“The redesign better aligns STAAR with educator efforts to build students’ background knowledge,” the TEA spokesperson said. “Knowledge is essential for success as learners and critical thinkers.”
Essays on language arts STAAR tests will now be based on a reading passage instead of an independent writing prompt, according to the TEA’s website. Reading and writing tests have also been combined into one test, which impacts grades four and seven.
Roane noted several benefits associated with the new format.
“Newly redesigned items align better with quality instructional practices and authentic classroom assessment,” Roane said. “These new items and available tools are more interactive than multiple-choice questions.”
However, Roane said the new format has presented challenges for students who test more slowly than others.
“Likely due to the new item types, some students have taken more time than anticipated to complete their online STAAR tests this spring,” Roane said. “Even though they are allowed to use the full school day—about 8 hours—to test, some aren’t finishing.”
Pushing for change
Under the TEA’s current accountability system, ratings are determined by student STAAR scores, graduation rates, and college, career and military readiness outcomes. For elementary and middle schools, STAAR scores are the sole consideration for campus accountability ratings, Popinski said.
According to a 2022 survey taken by nonprofit research organization Charles Butt Foundation, teachers and community members had low faith in STAAR before the redesign debuted in April.
The 2022 Texas Teacher Poll—which was conducted via an online questionnaire April 4-May 16, 2022—found that 83% of teachers surveyed were not confident that STAAR properly measures how well a student is learning. Meanwhile, 98% of teachers and 83% of Texans thought STAAR tests should not be the sole measurement for a school district’s accountability rating.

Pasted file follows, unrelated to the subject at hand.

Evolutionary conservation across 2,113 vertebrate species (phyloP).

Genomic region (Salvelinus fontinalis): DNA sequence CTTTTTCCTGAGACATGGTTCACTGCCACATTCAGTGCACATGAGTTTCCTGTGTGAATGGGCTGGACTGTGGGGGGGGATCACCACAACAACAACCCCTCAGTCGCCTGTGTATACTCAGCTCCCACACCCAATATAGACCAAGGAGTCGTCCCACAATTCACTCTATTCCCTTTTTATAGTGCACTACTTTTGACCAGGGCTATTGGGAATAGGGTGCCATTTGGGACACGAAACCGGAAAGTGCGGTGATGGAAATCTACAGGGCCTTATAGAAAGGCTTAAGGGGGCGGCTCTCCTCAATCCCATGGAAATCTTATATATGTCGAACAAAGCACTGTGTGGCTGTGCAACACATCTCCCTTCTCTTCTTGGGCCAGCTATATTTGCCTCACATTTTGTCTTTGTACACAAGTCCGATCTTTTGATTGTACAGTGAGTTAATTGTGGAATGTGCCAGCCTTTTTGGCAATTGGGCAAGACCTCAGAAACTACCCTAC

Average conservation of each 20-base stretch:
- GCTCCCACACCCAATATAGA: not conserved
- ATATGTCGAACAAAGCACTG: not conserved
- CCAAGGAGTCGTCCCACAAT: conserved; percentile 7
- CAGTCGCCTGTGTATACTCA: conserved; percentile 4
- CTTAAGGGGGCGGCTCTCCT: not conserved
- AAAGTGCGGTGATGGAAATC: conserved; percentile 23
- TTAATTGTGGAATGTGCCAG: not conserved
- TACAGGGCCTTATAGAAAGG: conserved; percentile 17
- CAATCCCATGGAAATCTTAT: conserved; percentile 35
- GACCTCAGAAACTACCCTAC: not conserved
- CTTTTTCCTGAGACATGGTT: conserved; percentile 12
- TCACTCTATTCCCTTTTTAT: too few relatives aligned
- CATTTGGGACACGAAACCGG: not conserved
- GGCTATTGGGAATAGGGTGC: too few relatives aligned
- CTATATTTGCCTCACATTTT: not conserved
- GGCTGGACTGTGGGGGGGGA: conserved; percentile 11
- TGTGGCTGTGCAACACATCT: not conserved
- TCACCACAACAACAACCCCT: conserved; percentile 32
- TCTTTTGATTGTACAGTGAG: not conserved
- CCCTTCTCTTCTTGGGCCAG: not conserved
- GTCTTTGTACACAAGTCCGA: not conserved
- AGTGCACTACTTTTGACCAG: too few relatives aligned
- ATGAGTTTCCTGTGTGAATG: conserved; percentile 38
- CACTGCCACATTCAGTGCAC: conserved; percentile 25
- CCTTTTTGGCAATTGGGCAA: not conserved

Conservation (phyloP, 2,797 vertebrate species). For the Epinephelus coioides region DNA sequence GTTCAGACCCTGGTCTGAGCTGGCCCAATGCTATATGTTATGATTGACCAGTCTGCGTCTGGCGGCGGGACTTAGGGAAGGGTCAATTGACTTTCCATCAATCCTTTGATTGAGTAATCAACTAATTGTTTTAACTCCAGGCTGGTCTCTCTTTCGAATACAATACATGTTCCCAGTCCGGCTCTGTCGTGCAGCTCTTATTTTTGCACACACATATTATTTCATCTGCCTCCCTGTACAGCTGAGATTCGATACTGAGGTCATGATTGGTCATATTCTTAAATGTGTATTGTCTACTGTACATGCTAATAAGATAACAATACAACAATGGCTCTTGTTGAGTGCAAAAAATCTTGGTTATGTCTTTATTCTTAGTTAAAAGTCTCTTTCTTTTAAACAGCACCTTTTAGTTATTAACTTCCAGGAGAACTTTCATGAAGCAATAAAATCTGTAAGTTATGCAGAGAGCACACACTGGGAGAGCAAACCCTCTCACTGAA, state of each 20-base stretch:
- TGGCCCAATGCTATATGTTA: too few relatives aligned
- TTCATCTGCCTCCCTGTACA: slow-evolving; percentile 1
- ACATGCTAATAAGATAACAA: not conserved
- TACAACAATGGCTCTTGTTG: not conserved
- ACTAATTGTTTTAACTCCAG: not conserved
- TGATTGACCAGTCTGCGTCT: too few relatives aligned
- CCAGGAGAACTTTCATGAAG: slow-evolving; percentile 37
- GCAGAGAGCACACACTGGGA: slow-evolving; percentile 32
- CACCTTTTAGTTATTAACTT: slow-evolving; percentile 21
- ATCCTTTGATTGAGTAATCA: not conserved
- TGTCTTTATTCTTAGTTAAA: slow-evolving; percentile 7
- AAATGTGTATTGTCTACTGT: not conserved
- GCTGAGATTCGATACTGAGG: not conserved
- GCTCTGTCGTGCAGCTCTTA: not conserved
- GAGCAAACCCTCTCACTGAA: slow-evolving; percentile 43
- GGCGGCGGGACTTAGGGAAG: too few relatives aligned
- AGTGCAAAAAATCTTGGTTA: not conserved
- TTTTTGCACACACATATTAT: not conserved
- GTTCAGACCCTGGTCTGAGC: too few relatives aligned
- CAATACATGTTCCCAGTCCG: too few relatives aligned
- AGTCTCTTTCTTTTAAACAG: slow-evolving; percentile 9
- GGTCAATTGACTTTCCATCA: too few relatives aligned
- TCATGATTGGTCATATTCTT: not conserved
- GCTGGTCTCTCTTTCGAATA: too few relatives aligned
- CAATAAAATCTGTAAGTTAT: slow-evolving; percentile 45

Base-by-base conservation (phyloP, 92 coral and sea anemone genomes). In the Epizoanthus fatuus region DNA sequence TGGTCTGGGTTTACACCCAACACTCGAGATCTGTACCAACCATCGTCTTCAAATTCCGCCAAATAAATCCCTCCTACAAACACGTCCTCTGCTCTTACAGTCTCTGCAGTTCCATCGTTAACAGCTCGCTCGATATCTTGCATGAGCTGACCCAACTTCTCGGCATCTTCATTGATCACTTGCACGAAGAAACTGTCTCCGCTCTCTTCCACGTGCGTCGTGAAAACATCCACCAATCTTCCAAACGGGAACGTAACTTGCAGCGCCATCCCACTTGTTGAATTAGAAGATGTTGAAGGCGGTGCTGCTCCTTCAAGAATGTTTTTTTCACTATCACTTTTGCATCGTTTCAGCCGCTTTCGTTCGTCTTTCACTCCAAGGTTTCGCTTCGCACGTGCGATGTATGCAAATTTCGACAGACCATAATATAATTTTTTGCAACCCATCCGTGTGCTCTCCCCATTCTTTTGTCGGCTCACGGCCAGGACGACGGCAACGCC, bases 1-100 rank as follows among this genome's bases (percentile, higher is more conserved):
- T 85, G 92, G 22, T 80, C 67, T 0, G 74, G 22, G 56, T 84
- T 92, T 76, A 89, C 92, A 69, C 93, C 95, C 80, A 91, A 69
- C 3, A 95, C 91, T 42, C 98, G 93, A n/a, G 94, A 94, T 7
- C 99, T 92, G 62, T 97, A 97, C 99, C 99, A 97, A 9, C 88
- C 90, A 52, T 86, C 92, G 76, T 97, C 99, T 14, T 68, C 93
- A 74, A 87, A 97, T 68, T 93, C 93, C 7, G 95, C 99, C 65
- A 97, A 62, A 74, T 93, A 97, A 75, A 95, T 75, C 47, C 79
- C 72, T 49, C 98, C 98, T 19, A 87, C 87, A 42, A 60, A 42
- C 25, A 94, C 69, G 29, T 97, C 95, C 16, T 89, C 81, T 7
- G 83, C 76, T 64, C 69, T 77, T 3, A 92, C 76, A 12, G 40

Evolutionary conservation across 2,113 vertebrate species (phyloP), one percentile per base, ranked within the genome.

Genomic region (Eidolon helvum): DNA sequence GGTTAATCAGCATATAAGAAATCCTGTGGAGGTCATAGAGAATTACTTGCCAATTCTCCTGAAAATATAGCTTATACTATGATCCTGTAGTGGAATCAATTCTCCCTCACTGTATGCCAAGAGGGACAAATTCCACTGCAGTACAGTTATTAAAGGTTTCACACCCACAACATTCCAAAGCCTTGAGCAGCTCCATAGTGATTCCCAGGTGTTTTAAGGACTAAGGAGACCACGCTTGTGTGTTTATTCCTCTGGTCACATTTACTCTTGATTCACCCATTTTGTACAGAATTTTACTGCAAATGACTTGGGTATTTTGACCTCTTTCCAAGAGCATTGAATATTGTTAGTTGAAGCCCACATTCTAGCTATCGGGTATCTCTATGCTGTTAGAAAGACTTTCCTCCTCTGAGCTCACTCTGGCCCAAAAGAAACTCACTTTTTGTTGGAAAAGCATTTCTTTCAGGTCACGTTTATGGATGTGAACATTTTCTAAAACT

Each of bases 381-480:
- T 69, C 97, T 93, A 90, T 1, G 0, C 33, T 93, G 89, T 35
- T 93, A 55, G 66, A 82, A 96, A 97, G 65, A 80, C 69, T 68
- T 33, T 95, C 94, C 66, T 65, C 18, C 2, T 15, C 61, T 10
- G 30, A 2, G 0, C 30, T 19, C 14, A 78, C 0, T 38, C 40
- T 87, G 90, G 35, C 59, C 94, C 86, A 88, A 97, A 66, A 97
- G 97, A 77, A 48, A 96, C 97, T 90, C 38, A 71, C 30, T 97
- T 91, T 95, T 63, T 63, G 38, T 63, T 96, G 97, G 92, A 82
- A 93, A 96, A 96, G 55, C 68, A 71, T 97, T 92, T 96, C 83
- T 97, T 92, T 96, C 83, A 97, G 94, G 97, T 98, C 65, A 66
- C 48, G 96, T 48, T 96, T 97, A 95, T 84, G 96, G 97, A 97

“[STAAR being involved in accreditation] makes it a high-pressure, high-intensity test for all involved: students, teachers, school districts, communities,” Popinski said.
Multiple legislators in the ongoing 88th session—which began Jan. 10 and will conclude May 29—are working to change the accountability model. HB 4402 would change the rating system so STAAR scores have less influence. The bill was approved by the House on May 9 in a 128-17 vote with two representatives abstaining, according to the Texas Legislature Online. The bill was being considered by the Senate’s Education Committee as of press time.
Texas representatives have also filed other bills to further evolve the STAAR test and the role it plays in school district accountability. For example, HB 337 would alter certain end-of-course assessment and graduation requirements, and HB 680 would implement “growth-based” assessments that can be catered to students’ needs.
Similar bills include HB 535, which expands the indicators used to measure public school achievement, and HB 37, which would establish a commission tasked with developing recommendations to improve public school accountability systems.
House Bills 337, 680, 535 and 37 have not yet passed as of press time.
Hannah Norton contributed to this report.